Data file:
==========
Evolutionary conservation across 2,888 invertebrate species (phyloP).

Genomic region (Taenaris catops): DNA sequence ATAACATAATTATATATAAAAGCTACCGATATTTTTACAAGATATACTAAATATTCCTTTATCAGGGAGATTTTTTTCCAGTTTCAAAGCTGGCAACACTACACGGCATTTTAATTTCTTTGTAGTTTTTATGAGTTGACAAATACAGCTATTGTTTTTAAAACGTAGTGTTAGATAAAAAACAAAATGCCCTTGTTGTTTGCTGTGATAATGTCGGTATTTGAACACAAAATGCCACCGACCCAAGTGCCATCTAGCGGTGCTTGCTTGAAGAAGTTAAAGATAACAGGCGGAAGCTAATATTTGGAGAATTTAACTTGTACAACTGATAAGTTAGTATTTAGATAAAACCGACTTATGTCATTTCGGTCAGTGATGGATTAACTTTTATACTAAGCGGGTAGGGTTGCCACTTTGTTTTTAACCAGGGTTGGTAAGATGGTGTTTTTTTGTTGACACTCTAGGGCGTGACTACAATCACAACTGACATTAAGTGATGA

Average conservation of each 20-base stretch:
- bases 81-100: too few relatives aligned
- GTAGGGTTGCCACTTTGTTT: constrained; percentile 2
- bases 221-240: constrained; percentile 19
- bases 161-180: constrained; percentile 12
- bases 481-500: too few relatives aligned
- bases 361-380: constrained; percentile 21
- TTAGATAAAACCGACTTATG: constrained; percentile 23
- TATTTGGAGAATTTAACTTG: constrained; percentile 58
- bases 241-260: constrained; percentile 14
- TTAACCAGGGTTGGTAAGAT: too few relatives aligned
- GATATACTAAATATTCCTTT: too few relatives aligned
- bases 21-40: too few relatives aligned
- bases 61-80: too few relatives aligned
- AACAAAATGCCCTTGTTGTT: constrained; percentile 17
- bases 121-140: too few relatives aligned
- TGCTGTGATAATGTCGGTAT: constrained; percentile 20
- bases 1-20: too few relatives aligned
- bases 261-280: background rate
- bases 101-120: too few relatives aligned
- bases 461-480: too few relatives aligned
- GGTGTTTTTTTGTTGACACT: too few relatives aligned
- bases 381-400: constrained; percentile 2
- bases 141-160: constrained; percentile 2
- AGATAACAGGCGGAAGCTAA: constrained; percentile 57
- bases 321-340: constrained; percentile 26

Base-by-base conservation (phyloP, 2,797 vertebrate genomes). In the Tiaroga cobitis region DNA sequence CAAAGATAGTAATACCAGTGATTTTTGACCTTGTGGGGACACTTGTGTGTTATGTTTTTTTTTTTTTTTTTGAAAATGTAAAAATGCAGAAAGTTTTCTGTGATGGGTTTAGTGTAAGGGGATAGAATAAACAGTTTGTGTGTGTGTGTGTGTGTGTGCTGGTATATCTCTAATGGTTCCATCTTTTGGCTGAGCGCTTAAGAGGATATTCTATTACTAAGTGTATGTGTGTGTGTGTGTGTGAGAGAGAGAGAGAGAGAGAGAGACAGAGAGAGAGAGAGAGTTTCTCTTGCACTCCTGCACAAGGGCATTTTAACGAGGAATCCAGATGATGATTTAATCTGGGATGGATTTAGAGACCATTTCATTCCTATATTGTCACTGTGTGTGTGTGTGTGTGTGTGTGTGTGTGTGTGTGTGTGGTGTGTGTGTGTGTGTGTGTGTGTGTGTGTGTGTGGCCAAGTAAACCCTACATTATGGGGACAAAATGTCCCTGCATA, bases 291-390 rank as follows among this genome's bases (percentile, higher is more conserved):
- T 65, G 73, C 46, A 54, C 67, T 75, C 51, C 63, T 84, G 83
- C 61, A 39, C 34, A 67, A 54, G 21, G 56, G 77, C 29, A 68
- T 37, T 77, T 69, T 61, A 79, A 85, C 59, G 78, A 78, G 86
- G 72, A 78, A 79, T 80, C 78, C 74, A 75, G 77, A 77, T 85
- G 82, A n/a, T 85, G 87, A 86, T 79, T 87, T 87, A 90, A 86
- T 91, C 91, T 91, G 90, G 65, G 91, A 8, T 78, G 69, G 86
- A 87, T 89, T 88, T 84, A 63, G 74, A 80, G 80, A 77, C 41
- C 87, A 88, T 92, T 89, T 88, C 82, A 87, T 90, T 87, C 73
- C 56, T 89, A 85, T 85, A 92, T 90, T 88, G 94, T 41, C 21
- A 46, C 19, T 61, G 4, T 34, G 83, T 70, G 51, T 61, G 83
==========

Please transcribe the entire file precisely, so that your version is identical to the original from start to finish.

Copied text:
Evolutionary conservation across 2,888 invertebrate species (phyloP).

Genomic region (Taenaris catops): DNA sequence ATAACATAATTATATATAAAAGCTACCGATATTTTTACAAGATATACTAAATATTCCTTTATCAGGGAGATTTTTTTCCAGTTTCAAAGCTGGCAACACTACACGGCATTTTAATTTCTTTGTAGTTTTTATGAGTTGACAAATACAGCTATTGTTTTTAAAACGTAGTGTTAGATAAAAAACAAAATGCCCTTGTTGTTTGCTGTGATAATGTCGGTATTTGAACACAAAATGCCACCGACCCAAGTGCCATCTAGCGGTGCTTGCTTGAAGAAGTTAAAGATAACAGGCGGAAGCTAATATTTGGAGAATTTAACTTGTACAACTGATAAGTTAGTATTTAGATAAAACCGACTTATGTCATTTCGGTCAGTGATGGATTAACTTTTATACTAAGCGGGTAGGGTTGCCACTTTGTTTTTAACCAGGGTTGGTAAGATGGTGTTTTTTTGTTGACACTCTAGGGCGTGACTACAATCACAACTGACATTAAGTGATGA

Average conservation of each 20-base stretch:
- bases 81-100: too few relatives aligned
- GTAGGGTTGCCACTTTGTTT: constrained; percentile 2
- bases 221-240: constrained; percentile 19
- bases 161-180: constrained; percentile 12
- bases 481-500: too few relatives aligned
- bases 361-380: constrained; percentile 21
- TTAGATAAAACCGACTTATG: constrained; percentile 23
- TATTTGGAGAATTTAACTTG: constrained; percentile 58
- bases 241-260: constrained; percentile 14
- TTAACCAGGGTTGGTAAGAT: too few relatives aligned
- GATATACTAAATATTCCTTT: too few relatives aligned
- bases 21-40: too few relatives aligned
- bases 61-80: too few relatives aligned
- AACAAAATGCCCTTGTTGTT: constrained; percentile 17
- bases 121-140: too few relatives aligned
- TGCTGTGATAATGTCGGTAT: constrained; percentile 20
- bases 1-20: too few relatives aligned
- bases 261-280: background rate
- bases 101-120: too few relatives aligned
- bases 461-480: too few relatives aligned
- GGTGTTTTTTTGTTGACACT: too few relatives aligned
- bases 381-400: constrained; percentile 2
- bases 141-160: constrained; percentile 2
- AGATAACAGGCGGAAGCTAA: constrained; percentile 57
- bases 321-340: constrained; percentile 26

Base-by-base conservation (phyloP, 2,797 vertebrate genomes). In the Tiaroga cobitis region DNA sequence CAAAGATAGTAATACCAGTGATTTTTGACCTTGTGGGGACACTTGTGTGTTATGTTTTTTTTTTTTTTTTTGAAAATGTAAAAATGCAGAAAGTTTTCTGTGATGGGTTTAGTGTAAGGGGATAGAATAAACAGTTTGTGTGTGTGTGTGTGTGTGTGCTGGTATATCTCTAATGGTTCCATCTTTTGGCTGAGCGCTTAAGAGGATATTCTATTACTAAGTGTATGTGTGTGTGTGTGTGTGAGAGAGAGAGAGAGAGAGAGAGACAGAGAGAGAGAGAGAGTTTCTCTTGCACTCCTGCACAAGGGCATTTTAACGAGGAATCCAGATGATGATTTAATCTGGGATGGATTTAGAGACCATTTCATTCCTATATTGTCACTGTGTGTGTGTGTGTGTGTGTGTGTGTGTGTGTGTGTGTGGTGTGTGTGTGTGTGTGTGTGTGTGTGTGTGTGTGGCCAAGTAAACCCTACATTATGGGGACAAAATGTCCCTGCATA, bases 291-390 rank as follows among this genome's bases (percentile, higher is more conserved):
- T 65, G 73, C 46, A 54, C 67, T 75, C 51, C 63, T 84, G 83
- C 61, A 39, C 34, A 67, A 54, G 21, G 56, G 77, C 29, A 68
- T 37, T 77, T 69, T 61, A 79, A 85, C 59, G 78, A 78, G 86
- G 72, A 78, A 79, T 80, C 78, C 74, A 75, G 77, A 77, T 85
- G 82, A n/a, T 85, G 87, A 86, T 79, T 87, T 87, A 90, A 86
- T 91, C 91, T 91, G 90, G 65, G 91, A 8, T 78, G 69, G 86
- A 87, T 89, T 88, T 84, A 63, G 74, A 80, G 80, A 77, C 41
- C 87, A 88, T 92, T 89, T 88, C 82, A 87, T 90, T 87, C 73
- C 56, T 89, A 85, T 85, A 92, T 90, T 88, G 94, T 41, C 21
- A 46, C 19, T 61, G 4, T 34, G 83, T 70, G 51, T 61, G 83